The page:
Top U.S. Gas Driller Weighs First Step Toward Net-Zero Emissions

The chief executive of the largest U.S. natural gas producer said the company is considering a path to net-zero greenhouse gas emissions, but only from its own operations for now.

EQT Corp. is seeking to cut so-called Scope 1 emissions by replacing equipment that runs on fossil fuels with electric-powered devices, while using real-time sensors and other technologies to cut drilling time and energy use, CEO Toby Rice said in an interview. But extending a net-zero target to emissions from the company’s suppliers and customers would be a “more ambitious goal,” he said.

Delhi, IndiaMost polluted air today, in sensor range 0 6 5 4 3 2 0 3 2 1 0 9 0 5 4 3 2 1 .0 6 5 4 3 2 0 6 5 4 3 2 0 3 2 1 0 9 0 9 8 7 6 5 0 3 2 1 0 9 0 9 8 7 6 5 Parts per million CO2 in the atmosphere -16.​94% Today’s arctic ice area vs. historic average 81% Carbon-free net power in Brazil, most recent data +0.​97° C Sep. 2020 increase in global temperature vs. 1900s average

50,​820 Million metric tons of greenhouse emissions, most recent annual data

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“Expect in the future for us to put out a type of plan that would call for net zero on our Scope 1 emissions,” Rice said.

Such a plan would fall short of the goals announced recently by companies like Occidental Petroleum Corp., which earlier this week became the first major U.S. oil producer to aim for net zero emissions from everything it extracts and sells. Oil and gas companies are under increasing investor pressure to curb the pollution that contributes to climate change.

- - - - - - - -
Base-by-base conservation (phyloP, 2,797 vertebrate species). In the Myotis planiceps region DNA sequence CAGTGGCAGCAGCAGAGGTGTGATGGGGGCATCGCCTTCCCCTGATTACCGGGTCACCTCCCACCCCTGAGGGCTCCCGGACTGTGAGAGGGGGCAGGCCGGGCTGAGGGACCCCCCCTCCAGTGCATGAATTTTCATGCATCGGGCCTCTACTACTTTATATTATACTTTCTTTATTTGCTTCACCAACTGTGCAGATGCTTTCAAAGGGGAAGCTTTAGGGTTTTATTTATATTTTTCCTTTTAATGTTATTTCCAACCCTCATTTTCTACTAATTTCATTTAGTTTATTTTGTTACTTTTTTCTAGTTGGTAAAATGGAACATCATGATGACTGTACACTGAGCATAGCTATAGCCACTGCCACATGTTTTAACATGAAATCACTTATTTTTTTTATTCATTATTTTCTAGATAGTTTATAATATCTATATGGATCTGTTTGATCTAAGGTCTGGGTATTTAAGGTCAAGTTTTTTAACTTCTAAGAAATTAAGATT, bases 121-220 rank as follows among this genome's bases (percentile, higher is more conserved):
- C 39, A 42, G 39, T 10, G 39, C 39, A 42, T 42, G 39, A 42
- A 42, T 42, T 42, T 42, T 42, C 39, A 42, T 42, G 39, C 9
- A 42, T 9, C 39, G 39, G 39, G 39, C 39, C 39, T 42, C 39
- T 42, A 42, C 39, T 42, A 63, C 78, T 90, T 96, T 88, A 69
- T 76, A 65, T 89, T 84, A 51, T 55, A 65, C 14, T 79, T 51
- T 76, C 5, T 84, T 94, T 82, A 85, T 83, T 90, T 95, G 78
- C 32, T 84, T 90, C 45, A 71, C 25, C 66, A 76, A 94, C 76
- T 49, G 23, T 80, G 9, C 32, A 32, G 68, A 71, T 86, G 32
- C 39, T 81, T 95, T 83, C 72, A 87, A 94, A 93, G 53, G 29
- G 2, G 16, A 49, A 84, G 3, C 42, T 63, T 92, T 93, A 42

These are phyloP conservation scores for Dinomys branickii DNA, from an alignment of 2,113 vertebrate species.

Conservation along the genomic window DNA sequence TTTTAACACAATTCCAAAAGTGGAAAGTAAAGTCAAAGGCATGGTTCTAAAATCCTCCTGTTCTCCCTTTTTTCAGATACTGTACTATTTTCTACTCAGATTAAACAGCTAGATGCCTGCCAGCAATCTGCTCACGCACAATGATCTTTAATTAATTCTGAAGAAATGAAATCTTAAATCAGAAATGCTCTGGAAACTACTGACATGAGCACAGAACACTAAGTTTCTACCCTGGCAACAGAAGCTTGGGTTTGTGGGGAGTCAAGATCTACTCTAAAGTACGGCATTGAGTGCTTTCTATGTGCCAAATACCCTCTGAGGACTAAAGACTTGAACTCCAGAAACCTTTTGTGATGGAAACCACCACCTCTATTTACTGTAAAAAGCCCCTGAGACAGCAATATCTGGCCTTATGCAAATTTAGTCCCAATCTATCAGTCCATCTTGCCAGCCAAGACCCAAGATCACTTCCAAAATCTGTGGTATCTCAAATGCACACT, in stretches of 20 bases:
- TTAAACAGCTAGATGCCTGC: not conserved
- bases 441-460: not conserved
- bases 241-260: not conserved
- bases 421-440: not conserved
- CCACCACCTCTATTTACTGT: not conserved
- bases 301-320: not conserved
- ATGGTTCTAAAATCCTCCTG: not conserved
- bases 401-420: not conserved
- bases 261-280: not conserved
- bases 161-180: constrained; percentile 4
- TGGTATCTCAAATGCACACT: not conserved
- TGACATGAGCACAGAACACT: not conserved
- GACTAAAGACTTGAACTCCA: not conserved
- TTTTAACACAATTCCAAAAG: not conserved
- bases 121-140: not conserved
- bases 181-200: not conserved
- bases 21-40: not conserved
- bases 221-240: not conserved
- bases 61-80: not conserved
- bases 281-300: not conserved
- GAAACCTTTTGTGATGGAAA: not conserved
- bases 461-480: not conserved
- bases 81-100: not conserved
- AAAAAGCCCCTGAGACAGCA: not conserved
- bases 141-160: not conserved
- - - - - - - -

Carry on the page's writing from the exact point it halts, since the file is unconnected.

Pittsburgh-based EQT is still assessing ways to also address emissions from its supply chain and from end-users. Options include teaming up with utilities to replace coal with cleaner gas in power generation, according to Rice.

“As long as there is coal out there being consumed, there’s a tremendous opportunity” for the U.S. to lower emissions by burning gas instead, Rice said.

President-Elect Joe Biden’s plan to get a carbon-free power grid by 2035 is “very ambitious,” Rice said, adding that he didn’t have enough information to comment on its feasibility. In theory, Biden’s proposal would eliminate gas as a power-plant fuel, killing the industry’s biggest source of demand.

“The Biden administration in the short term could be could be very bullish” for gas if the move away coal is accelerated, said Rice, who spoke to members of Biden’s team ahead of last week’s elections.

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